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Archive for August, 2009

“If a householder moulds himself according to the circumstances just like nature moulds Herself according to seasons and performs his Karma then only shall he acquire happiness. One who does this successfully gains in all walks of life.”  

~ Rig Veda

 

“He who would be useful, strong, and happy must cease to be a passive receptacle for the negative, beggarly, and impure streams of thought; and as a wise householder commands his servants and invites his guests, so must he learn to command his desires and to say, with authority, what thoughts he shall admit into the mansion of his soul.”  

~ James Allen

 

Neutrality, is there such a thing? 

 

 

To read more of this article, please click here:  http://sandrasorayaalzona.wordpress.com/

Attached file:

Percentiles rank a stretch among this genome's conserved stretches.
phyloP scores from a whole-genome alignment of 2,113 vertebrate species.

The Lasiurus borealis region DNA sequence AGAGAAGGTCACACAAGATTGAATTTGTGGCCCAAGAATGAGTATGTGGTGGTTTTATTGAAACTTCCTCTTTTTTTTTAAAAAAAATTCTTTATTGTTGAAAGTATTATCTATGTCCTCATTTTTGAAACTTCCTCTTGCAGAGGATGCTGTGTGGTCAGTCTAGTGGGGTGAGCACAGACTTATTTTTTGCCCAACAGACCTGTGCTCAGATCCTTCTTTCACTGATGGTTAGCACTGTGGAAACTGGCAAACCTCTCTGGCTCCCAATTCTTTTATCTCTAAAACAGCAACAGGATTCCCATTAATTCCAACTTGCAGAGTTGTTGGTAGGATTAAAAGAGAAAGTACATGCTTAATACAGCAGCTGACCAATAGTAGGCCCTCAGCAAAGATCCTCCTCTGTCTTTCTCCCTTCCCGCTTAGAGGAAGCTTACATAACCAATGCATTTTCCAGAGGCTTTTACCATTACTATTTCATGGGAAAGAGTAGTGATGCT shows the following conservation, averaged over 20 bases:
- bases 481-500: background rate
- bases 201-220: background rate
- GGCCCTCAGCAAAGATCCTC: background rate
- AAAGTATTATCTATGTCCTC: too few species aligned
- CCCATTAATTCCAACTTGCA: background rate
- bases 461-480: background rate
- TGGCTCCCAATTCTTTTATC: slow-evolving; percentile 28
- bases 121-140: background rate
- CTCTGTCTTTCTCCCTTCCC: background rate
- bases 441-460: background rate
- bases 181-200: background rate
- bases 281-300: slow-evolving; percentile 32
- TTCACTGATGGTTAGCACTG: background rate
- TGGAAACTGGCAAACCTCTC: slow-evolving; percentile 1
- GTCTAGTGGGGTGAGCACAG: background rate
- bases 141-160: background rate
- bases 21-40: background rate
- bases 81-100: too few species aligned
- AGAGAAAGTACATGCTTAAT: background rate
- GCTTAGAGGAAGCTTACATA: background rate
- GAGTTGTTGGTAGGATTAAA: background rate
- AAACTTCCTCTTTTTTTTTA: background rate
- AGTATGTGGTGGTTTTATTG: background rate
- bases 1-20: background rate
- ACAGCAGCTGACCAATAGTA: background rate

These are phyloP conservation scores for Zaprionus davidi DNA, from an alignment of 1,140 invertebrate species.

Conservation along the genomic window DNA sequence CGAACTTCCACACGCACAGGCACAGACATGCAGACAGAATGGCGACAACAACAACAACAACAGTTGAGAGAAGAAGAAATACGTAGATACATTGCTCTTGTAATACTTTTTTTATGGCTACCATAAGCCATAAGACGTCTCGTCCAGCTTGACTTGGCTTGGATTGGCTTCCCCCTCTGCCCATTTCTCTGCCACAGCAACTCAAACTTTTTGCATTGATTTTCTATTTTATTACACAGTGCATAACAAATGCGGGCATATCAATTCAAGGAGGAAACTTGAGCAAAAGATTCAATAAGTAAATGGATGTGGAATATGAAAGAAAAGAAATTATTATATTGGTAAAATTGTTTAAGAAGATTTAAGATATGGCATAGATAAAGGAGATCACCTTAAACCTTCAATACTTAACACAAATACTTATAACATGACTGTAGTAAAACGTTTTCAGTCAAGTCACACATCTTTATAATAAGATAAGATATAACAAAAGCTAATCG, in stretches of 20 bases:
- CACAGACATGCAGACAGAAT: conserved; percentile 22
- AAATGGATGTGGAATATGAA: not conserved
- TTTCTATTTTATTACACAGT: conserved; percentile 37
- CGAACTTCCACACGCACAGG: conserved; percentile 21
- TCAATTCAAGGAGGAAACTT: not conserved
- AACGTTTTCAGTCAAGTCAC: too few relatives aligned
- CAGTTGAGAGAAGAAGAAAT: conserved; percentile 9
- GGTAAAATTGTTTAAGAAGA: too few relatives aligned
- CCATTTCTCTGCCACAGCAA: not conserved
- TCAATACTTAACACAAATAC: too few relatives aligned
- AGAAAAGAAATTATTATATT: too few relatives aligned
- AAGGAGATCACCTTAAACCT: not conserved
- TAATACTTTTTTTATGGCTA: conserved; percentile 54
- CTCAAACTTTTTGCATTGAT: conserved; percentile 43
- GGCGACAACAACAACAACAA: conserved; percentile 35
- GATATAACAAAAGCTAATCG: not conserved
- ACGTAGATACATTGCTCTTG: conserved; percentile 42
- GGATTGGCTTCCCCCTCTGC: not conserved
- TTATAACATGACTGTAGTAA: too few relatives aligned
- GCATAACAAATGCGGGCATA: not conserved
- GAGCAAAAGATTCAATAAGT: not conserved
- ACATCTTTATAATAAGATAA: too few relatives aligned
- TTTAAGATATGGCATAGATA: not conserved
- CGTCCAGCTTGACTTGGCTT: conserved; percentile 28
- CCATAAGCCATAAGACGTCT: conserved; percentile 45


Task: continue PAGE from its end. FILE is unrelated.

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Narrated by David Harper, these excellent videos from Bionic Turtle illustrate the concepts and principles behind asset-backed securities (ABS) and securitization. ABS include Mortgaged-backed securities, Collateralized Debt Obligations, and many others–and are the prominent “star” of the recent financial crisis.

Although the videos are technical, they are presented in lay-man language enough for everyone to learn the basic principles behind securitization and perhaps help shed insights on how and why the financial crisis started, and can be averted in the future.

What Is Securitization?

Key Players In Securitization

Securitization Using Special Purpose Vehicles (SPVs) — Corporations vs. Trust

ABCs of CDOs (Collateralized Debt Obligations)

Subordination and Overcollateralization

Credit Enhancements In Securitization